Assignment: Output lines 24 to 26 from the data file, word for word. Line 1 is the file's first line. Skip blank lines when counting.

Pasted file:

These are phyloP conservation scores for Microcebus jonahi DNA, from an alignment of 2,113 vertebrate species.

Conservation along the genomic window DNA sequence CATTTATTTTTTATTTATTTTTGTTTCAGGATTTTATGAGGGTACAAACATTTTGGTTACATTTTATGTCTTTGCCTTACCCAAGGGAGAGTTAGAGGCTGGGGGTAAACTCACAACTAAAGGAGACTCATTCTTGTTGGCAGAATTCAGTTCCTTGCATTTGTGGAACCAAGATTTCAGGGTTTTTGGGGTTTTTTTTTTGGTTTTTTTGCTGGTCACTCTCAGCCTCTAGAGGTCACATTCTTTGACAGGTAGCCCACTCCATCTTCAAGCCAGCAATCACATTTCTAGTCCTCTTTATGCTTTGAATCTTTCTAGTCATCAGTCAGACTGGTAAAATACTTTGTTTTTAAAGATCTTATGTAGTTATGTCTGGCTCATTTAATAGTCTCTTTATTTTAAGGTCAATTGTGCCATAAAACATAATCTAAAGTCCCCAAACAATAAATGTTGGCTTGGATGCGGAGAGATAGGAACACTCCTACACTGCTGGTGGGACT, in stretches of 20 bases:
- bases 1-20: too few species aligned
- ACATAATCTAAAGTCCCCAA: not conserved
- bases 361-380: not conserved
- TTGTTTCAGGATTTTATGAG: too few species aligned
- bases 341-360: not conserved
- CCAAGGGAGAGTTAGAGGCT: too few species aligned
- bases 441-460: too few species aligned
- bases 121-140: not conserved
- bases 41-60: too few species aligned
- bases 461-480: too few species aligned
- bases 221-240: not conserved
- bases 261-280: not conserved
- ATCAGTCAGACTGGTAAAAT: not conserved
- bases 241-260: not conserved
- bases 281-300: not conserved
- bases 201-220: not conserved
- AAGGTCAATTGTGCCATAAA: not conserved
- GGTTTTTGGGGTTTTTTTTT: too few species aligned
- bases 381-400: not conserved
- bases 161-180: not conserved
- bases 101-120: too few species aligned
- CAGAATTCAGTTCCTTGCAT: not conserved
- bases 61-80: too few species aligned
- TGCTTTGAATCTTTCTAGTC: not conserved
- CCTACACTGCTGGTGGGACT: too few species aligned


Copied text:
- CAGAATTCAGTTCCTTGCAT: not conserved
- bases 61-80: too few species aligned
- TGCTTTGAATCTTTCTAGTC: not conserved